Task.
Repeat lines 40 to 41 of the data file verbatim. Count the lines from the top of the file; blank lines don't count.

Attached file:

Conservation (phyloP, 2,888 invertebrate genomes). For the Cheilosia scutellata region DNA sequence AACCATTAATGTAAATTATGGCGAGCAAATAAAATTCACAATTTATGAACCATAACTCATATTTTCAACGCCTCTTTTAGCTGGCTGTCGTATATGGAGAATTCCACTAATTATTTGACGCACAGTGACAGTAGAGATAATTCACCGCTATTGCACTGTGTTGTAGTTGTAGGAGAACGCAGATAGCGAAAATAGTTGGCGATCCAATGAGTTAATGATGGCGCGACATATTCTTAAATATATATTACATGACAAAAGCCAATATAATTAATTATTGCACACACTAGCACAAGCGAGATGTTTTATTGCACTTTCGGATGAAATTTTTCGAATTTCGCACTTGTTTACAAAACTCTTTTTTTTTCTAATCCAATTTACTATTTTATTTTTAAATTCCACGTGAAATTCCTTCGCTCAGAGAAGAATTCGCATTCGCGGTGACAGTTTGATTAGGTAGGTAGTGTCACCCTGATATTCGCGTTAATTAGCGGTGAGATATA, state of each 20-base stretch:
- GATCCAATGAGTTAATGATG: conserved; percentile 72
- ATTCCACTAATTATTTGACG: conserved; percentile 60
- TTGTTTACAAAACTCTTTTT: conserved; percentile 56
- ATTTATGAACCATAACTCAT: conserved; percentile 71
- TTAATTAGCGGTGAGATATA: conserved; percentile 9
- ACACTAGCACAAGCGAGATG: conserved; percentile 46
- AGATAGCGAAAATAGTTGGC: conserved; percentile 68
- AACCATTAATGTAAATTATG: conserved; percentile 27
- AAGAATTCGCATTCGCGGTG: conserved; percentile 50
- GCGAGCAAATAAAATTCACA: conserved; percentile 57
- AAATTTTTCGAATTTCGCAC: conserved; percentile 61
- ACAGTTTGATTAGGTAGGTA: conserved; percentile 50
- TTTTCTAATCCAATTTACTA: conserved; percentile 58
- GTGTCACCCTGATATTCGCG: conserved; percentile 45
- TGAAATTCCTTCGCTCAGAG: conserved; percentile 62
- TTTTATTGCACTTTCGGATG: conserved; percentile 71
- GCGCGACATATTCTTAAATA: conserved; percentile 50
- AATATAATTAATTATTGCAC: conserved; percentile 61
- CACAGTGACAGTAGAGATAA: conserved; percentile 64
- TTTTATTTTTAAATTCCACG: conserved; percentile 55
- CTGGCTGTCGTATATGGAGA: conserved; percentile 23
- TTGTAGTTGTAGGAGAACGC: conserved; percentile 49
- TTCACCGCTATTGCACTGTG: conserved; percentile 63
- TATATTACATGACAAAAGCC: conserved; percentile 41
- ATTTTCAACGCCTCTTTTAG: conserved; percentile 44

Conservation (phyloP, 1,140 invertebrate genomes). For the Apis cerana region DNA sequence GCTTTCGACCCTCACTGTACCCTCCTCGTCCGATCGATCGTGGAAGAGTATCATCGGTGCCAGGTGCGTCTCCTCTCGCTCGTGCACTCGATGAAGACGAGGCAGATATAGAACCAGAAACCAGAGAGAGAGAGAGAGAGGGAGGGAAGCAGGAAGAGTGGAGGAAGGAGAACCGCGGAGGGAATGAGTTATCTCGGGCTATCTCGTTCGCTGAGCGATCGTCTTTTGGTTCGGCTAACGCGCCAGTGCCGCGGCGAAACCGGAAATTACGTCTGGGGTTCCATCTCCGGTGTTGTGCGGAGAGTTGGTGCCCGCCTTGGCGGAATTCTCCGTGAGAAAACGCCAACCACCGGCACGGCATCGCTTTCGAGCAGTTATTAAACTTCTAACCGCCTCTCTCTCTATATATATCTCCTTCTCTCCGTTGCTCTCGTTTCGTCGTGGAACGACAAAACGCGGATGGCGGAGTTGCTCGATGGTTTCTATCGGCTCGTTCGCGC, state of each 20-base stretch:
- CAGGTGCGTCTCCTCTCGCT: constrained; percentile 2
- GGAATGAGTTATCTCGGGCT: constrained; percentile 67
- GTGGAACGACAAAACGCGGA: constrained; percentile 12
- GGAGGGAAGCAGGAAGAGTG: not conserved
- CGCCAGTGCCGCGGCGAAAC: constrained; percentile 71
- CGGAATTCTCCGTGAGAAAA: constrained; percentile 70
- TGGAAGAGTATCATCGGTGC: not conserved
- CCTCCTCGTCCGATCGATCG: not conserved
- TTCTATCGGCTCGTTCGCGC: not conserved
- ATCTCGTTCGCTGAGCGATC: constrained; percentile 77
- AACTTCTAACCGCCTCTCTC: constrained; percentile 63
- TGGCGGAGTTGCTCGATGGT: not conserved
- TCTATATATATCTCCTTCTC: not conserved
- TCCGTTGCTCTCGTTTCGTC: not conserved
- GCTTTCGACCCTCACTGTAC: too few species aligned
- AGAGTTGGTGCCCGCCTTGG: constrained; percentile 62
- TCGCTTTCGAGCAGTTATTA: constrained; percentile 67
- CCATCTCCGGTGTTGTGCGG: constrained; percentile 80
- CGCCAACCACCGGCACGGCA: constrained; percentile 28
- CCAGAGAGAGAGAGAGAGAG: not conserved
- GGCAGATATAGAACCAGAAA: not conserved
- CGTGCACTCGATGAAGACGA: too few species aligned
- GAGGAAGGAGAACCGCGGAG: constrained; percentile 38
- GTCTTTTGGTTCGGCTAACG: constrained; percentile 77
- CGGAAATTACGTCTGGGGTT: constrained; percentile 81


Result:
- TCTATATATATCTCCTTCTC: not conserved
- TCCGTTGCTCTCGTTTCGTC: not conserved